All the same, I can’t help feeling this isn’t enough. We all know the joke about the male feminist who walks into a bar because it’s set so low. It’s all too easy to be “good at doing women” when all it takes is granting female characters the same desires and contradictions we’d grant to any other human being.

Women are not a specific type of puzzle for mankind to solve. The idea that it should take some noble, generous leap of imagination to empathise with us is an excuse men have been using to mistreat us for millennia. When responding to us as though we’re actual human beings – or at least, as though an interesting Real Woman subset of us are – becomes a USP, we should all be worried.

Whedon did go a little way to addressing this in his 2006 acceptance speech for an Equality Now award, in which he mocked the way in which he was constantly asked: “Why do you always write these strong women characters?”:

“Why aren't you asking a hundred other guys why they don't write strong women characters? I believe that what I'm doing should not be remarked upon, let alone honoured.”

If this sounds a little like a humblebrag, it can probably be excused. What’s harder to excuse is this idea that a man who boasts of surrounding himself with women like his mother – “an extraordinary, inspirational, tough, cool, sexy, funny woman” – is doing womankind a favour.

I’m glad you appreciate your mum, Joss, and that you apparently don’t feel threatened by other women like her. There’s a fine line, though, between valuing women and presenting them with a whole new list of impossible standards to live up to. This is why I could never quite buy into the liberatory potential of Buffy. There’s nothing impressive about a man failing to be intimidated by his own strong girl fantasy.

In E T A Hoffmann’s 1816 short story The Sandman, the hero Nathanael falls in love with Olimpia, a doll whom he believes to be a real woman. Once the truth is exposed, the men around him become concerned that they, too, may have unwittingly fallen for automata:

“Many lovers, to be quite convinced that they were not enamoured of wooden dolls, would request their mistresses to sing and dance a little out of time, to embroider and knit, and play with their lapdogs, while listening to reading, etc., and, above all, not merely to listen, but also sometimes to talk, in such a manner as presupposed actual thought and feeling.”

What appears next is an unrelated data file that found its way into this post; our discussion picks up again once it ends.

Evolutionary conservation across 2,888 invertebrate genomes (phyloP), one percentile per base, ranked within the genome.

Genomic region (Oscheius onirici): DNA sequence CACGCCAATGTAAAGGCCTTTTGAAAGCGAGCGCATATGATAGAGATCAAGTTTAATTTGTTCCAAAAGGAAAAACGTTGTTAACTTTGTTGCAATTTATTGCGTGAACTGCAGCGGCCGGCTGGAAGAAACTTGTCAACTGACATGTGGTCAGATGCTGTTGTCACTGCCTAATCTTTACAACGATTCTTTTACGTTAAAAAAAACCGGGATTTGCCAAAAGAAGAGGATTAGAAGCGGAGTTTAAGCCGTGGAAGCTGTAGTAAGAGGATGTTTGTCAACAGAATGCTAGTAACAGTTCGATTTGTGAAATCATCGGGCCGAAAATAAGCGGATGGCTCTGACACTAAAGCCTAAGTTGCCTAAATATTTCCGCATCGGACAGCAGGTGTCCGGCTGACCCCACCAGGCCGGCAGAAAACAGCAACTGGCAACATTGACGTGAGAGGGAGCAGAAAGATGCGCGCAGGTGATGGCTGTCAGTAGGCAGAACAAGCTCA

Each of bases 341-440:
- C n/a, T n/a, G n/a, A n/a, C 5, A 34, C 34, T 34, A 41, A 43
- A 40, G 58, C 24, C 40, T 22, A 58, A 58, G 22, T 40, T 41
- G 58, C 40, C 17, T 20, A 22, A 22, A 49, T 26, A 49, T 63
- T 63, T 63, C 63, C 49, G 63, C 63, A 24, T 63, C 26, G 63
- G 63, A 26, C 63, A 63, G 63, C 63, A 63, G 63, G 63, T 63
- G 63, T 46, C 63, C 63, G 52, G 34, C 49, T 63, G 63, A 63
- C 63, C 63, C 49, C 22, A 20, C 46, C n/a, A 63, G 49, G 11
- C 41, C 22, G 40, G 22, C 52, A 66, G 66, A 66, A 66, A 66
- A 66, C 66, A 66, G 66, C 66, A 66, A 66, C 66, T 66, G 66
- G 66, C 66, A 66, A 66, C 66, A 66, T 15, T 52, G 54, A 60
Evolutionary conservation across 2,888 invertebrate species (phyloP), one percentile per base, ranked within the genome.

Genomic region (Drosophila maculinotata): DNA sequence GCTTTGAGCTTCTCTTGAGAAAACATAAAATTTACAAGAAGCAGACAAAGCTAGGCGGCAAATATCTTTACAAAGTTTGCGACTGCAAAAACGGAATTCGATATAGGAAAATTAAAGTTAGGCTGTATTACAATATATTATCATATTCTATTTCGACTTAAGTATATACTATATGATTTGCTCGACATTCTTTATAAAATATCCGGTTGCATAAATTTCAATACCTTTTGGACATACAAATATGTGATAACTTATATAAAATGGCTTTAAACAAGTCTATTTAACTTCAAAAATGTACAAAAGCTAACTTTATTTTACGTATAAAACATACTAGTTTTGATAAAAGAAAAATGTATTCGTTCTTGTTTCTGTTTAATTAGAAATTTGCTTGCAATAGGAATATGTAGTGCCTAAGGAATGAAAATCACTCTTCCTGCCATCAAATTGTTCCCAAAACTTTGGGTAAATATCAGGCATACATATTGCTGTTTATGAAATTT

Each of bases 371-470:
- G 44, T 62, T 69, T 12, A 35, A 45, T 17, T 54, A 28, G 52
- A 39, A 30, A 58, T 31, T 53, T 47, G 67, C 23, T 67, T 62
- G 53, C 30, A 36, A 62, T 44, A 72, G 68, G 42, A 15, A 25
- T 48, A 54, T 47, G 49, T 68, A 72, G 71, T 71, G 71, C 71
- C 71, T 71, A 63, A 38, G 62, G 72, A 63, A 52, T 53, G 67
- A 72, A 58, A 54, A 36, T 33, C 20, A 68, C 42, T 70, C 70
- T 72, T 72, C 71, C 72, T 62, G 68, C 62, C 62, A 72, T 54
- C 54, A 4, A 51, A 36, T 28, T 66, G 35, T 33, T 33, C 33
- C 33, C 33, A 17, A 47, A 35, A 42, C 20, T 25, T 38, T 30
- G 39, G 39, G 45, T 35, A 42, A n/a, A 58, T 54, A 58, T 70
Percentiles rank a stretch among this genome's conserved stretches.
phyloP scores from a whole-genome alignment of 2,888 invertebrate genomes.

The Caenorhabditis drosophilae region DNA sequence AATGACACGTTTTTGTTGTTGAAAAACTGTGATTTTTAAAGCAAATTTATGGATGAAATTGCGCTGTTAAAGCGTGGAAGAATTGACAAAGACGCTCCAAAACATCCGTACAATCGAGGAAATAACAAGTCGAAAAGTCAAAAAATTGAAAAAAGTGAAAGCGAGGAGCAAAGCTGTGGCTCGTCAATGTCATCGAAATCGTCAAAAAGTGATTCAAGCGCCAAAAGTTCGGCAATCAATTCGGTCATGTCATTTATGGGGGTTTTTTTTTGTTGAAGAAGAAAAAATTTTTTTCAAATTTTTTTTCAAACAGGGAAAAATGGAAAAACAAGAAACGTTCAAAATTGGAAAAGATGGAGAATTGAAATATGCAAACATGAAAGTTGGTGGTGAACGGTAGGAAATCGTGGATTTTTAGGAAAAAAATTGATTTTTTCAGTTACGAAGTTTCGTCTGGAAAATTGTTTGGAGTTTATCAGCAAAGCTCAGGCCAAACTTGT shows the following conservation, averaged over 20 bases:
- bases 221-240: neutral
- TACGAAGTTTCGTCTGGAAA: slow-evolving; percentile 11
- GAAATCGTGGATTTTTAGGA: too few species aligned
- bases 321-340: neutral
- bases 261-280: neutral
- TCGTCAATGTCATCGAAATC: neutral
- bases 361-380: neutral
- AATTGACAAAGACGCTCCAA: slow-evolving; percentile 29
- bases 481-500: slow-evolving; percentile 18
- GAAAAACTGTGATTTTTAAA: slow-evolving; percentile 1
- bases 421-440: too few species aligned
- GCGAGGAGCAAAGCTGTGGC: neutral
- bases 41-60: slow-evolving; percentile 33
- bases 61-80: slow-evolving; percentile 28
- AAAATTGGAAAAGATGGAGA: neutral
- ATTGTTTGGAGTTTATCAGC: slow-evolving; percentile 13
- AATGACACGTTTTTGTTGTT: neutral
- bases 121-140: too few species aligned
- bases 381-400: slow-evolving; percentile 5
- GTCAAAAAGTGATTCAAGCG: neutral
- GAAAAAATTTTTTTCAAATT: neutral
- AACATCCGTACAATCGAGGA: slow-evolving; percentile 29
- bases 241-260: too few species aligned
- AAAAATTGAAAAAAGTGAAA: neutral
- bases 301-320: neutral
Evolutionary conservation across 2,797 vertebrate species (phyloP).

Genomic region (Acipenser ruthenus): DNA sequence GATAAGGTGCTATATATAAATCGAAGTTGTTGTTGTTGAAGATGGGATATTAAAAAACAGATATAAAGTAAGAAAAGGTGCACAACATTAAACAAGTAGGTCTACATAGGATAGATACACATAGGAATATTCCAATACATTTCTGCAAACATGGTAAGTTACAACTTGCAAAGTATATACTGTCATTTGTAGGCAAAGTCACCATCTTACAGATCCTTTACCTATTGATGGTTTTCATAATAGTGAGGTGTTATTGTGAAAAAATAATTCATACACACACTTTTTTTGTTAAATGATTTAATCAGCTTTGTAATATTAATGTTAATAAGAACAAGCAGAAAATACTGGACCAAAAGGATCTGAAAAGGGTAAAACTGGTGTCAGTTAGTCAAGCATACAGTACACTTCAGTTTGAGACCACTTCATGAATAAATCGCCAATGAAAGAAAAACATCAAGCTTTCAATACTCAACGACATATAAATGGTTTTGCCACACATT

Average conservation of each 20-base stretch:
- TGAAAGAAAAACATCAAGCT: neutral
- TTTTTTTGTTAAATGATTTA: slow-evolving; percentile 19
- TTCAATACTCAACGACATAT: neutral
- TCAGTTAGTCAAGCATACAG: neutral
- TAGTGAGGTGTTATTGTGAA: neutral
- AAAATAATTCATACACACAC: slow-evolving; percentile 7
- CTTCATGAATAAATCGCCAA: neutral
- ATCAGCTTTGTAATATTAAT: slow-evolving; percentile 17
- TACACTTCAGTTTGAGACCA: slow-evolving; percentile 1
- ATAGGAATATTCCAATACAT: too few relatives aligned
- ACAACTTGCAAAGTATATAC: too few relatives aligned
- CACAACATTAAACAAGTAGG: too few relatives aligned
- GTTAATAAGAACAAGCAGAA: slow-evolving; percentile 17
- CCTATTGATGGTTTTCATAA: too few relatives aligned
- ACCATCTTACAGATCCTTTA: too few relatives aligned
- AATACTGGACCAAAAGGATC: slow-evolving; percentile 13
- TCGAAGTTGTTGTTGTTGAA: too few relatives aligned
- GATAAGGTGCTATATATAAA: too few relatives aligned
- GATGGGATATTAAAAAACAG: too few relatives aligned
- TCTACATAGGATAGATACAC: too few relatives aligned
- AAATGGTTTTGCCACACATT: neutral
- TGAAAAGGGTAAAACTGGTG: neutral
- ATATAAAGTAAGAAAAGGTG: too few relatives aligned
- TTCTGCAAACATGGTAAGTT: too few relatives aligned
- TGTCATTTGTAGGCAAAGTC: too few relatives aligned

There’s something about the director who’s “good at doing women” that reminds me of this. There’s a recipe for dropping in just the right number of quirks, inconsistencies and imperfections to create a Real Woman Character, without making her so unsexy as to be instantly distinguishable from your Hollywood doll. It’s not that her actual thoughts and feelings matter; it’s all about where she’s positioned in relation to you.

As Sophia McDougall noted in her excellent essay on Strong Female Characters, male characters have complex personalities as a matter of course; female characters, meanwhile, are occasionally permitted to be strong, hence anomalous. The more nuance we see, the better. Even so, I’m tired of the veneration of men who fetishise Real Womanhood just as much as others fetishise the plastic variety.

According to Whedon’s ex-wife, the director’s declared feminist ideals never filtered through into real life. Whether this is true or not, this would be understandable. Real Women are not the same as real women. Equality isn’t a matter of men feeling “engaged and even attracted” to a more diverse range of females. It isn’t about the male gaze at all.

Whedon’s final response to the “why do you always write these strong women characters?” question – “because you’re still asking me that question” – has been seen by many as an explicitly feminist statement. But perhaps all it really meant was “because there’s still a gap in the market”. Because men will always find ways to benefit from other men’s sexism. If Real Women didn’t exist, some man out there would have to invent them. 

Glosswitch is a feminist mother of three who works in publishing.